What We Love

The hotel’s guest rooms are remarkably tranquil and inviting spaces, with dark muted tones making you want to curl up on the bed and gaze at the blinking lights of the city’s skyscrapers. The same tranquility can be found in the arrival lounge, where there are little nooks with armchairs for bookworms, and beautiful brass telescopes for the voyeuristic.

What We Hate

Although Atmosphere is a chic hotspot, the smoking section dominates, with a thick layer of cigarette and cigar smoke hanging over the city’s beautiful and ensuring a parting gift in the form of smokeinfused clothing.


The China World Summit Wing by Shangri-La is quite different from most Shangri-La’s, with their imposing lobbies and gilded personas, and quite unlike most Beijing hotels, ready for the travelling masses. This makes it an ideal hideaway for the regular business traveller looking for a little peace in one of China’s most vibrant cities. No.1 Jianguomenwai Avenue, Beijing, 100004, China, Tel: (86) 10 6505 2299;


A trio of design-savvy boutique hotels is breathing new life and colour into the Mexican capital, discovers Nick Walton.

Downtown Mexico


Blending colonial 17th century grandeur with a raw industrial edge, Downtown Mexico is hidden away in the Centro Histórico borough of Mexico City and offers guests a new perspective on the city’s indigenous culture. Leave the Unesco-listed colonial landmarks of this historic quarter behind and step through towering copper-studded timber doors into Downtown’s stone-lined vestibule, and an intimate sun-kissed inner courtyard. Created by owner Carlos Couturier and a team of local artisians lead by interior specialists Cherem Serrano Arquitectos, The Design Hotels member features just 17 rooms and suites, each of which boasts a stripped-back, bohemian-chic elegance. Make your way up the spectacular stone-forged staircase and past walls of red volcanic rock to discover rooms that are simple and unadorned, yet elegant and welcoming – we love the spacious balcony of the Independence Suite. Streetside rooms also have balconies to take in the views, while the others look over the lush and perfectly manicured patio. Kick each day off with breakfast on the Breakfast Patio, once the central balcony of the Palace of the Countess Miravalle, and welcome witching hour over cocktails on the rooftop pool terrace, with its views across the colonial-era churches of the city’s historic centre. Isabel la Católica 30, + 52 55 5130 6830;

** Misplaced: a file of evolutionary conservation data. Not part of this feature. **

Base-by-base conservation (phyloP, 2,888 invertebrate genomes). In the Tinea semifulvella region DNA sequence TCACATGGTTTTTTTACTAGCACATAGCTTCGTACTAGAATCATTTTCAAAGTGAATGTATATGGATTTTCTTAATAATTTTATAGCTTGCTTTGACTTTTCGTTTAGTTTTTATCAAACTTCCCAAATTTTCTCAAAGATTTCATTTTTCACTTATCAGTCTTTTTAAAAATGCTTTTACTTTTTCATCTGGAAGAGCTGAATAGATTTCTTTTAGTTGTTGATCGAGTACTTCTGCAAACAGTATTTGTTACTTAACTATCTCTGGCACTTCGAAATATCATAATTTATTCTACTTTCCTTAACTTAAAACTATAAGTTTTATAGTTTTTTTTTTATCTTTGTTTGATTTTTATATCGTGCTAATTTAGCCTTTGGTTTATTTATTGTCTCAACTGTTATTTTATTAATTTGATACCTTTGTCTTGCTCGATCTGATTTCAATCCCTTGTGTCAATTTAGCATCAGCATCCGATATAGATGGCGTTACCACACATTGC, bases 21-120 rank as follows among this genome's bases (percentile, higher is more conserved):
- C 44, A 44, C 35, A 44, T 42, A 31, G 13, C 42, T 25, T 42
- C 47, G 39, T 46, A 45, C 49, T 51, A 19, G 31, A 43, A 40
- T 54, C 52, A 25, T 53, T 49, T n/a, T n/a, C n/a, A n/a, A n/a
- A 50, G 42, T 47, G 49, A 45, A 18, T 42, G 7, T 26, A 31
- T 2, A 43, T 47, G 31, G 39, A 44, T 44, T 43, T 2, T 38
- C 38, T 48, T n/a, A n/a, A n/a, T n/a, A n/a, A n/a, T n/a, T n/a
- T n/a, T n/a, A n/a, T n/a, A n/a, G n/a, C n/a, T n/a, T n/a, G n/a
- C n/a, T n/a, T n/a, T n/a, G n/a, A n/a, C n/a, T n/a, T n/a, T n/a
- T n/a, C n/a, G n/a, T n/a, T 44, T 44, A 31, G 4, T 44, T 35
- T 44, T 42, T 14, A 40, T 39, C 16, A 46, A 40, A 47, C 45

Condesa df Hotel

Tucked away on a tree-lined avenue in Mexico City’s trendy Condesa neighbourhood, this eponymously named boutique hotel is the brainchild of architect Javier Sánchez and interior design guru India Mahdavi, who have converted and decorated a local 1928 French neoclassical icon into the capital’s address du jour. A showcase of Mahdavi’s design simplicity, The Design Hotels member is elegant and refined, and combines both European and Mexican influences. Mirroring the peaceful yet vibrant surrounds of emerging Condesa, with its restaurants, cafés, and jacarandá-lined streets, each of the 40 guest rooms – our favourites are the six Terrace Suites – feature bespoke furnishings, including chairs by Cherner and lamps by Moooi. Dressed in moss green, cream, and chocolate tones, guest rooms feature indiginious touches like hand-woven rugs from Oaxaca, as well as modern touches like iPod docks. After a busy day exploring the nearby galleries or the leafy Bosque de Chapultepec gardens, steam away your stress in the hotel’s hammam before treating to yourself to an aged tequila in the La Terrazza bar, with its views over the adjacent Parque de España. Avenida Veracruz 102, + 52 55 5241 2600;

Distrito Capital

Far from a hidden and unassuming boutique hotel, Distrito Capital, a member of Design Hotels, is chic, modern and bodacious, boasting stunning cityscape vistas across the skyscraper district of Santa Fe through doubleheight windows. Unashamedly minimalist, the 30 beautifully-appointed guest rooms and suites – we opt for one of the Corner Suites, with their spacious living rooms and soak tubs – are a symphony of space and light that are fashionable without being pretentious. Each features impeccable design touches, from vintage furnishings by Charlotte Perriand to designs by Parisian interiors guru Joseph Dirand. Rooms feature high-speed internet, luxurious linens and Acqua di Parma amenities, as well as those stunning vertiginous views. Be sure to pop your head in at the innovative Mexican restaurant by Rodrigo Moreno on the fifth floor, a culinary hotspot, or cool off on the spacious outdoor pool terrace. Av. Juan Salvador Agraz 37 Santa Fé, + 52 55 5257 1300;



What sets the Napa Valley apart from other wine regions? Napa has around half of all the soil types found in the world – at least 33 – so it can grow a wide range of grapes. Plus, the valley’s sun exposure, consistently hot summers, and the cooling daily marine fog help grapes ripen at the optimal rate. Which are the must-try wines from Napa? Fantesca’s Chardonnay is great in the summer, but I also like the Cabernets from Realm or Anomaly, and Tres Sabores does a great Zinfandel. What are the best winery experiences in Napa? The tour at Buchaine, in the back of a truck with the winemaker, is a great experience, while the Kenzo estate offers a great lunch plate from Bouchon, by Thomas Keller. If you have kids, take them to Castello di Amorosa where they can explore a 13th century style Tuscan castle. If you can get them, the by-invitation experiences, like that at Fantesca, are amazing. We’ve only got a day in Napa, where should we go? Start with an early spa session at Solange or Auberge du Soleil, then go to three wineries: choose a